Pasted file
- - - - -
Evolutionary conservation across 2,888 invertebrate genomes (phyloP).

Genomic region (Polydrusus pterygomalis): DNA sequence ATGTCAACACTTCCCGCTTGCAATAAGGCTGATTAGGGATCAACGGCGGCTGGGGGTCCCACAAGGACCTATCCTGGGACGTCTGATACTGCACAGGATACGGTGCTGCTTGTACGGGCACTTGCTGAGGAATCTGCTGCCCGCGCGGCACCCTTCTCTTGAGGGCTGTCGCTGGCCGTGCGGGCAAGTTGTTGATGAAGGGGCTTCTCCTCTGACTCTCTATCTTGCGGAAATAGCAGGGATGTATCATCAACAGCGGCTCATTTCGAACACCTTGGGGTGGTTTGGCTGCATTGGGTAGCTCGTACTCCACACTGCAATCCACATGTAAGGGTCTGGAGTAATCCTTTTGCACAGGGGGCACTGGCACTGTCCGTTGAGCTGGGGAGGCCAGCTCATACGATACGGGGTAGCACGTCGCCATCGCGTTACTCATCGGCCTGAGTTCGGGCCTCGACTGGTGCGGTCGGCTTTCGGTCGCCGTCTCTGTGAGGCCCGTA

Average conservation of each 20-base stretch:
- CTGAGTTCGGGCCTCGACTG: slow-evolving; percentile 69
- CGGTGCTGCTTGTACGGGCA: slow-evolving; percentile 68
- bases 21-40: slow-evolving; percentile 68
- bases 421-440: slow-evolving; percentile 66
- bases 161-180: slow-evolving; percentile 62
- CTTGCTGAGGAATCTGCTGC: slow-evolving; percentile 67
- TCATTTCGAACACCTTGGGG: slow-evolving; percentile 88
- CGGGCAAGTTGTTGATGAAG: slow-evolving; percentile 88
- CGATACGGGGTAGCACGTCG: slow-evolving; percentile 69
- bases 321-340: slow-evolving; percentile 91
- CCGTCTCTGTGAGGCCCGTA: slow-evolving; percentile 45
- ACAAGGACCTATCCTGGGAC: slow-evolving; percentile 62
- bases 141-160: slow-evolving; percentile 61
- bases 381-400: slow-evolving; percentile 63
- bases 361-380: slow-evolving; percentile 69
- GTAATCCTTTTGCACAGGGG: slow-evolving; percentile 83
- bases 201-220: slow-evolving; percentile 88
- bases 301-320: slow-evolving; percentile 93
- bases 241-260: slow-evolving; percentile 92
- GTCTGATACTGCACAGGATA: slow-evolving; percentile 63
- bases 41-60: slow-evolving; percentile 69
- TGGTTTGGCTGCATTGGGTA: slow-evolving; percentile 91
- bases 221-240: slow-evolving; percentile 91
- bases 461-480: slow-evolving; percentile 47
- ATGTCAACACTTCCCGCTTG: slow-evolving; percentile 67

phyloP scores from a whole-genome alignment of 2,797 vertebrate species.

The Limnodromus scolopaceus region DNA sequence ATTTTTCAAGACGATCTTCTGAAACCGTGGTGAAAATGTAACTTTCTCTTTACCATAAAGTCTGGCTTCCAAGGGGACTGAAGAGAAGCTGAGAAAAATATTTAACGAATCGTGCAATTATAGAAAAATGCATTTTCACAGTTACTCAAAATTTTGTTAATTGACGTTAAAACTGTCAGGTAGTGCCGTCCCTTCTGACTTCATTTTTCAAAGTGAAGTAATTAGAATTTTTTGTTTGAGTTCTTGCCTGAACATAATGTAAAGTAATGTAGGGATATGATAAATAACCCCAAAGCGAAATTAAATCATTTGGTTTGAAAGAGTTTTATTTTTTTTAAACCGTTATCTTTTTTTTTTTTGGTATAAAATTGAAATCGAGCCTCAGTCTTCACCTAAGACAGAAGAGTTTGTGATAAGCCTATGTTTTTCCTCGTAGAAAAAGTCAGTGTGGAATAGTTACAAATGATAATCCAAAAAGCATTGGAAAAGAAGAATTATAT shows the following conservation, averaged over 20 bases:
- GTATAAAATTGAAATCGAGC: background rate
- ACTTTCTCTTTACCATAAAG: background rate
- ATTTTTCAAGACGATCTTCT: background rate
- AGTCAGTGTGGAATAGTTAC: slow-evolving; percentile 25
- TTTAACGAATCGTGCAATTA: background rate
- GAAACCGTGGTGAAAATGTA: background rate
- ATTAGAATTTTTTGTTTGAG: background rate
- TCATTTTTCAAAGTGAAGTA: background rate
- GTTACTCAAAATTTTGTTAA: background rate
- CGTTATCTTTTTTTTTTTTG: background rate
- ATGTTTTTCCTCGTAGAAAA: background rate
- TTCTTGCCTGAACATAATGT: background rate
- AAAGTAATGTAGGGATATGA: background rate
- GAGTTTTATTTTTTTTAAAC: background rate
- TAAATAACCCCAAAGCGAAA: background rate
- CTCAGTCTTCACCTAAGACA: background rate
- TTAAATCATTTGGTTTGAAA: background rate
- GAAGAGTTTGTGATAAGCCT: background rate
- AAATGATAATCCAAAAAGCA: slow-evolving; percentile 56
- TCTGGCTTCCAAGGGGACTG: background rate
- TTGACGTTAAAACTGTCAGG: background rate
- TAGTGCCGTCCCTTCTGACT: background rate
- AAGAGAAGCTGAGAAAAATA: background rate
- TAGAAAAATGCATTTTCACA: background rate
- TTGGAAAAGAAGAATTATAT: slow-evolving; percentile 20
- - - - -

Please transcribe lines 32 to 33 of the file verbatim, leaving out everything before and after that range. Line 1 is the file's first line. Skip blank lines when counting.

- ACTTTCTCTTTACCATAAAG: background rate
- ATTTTTCAAGACGATCTTCT: background rate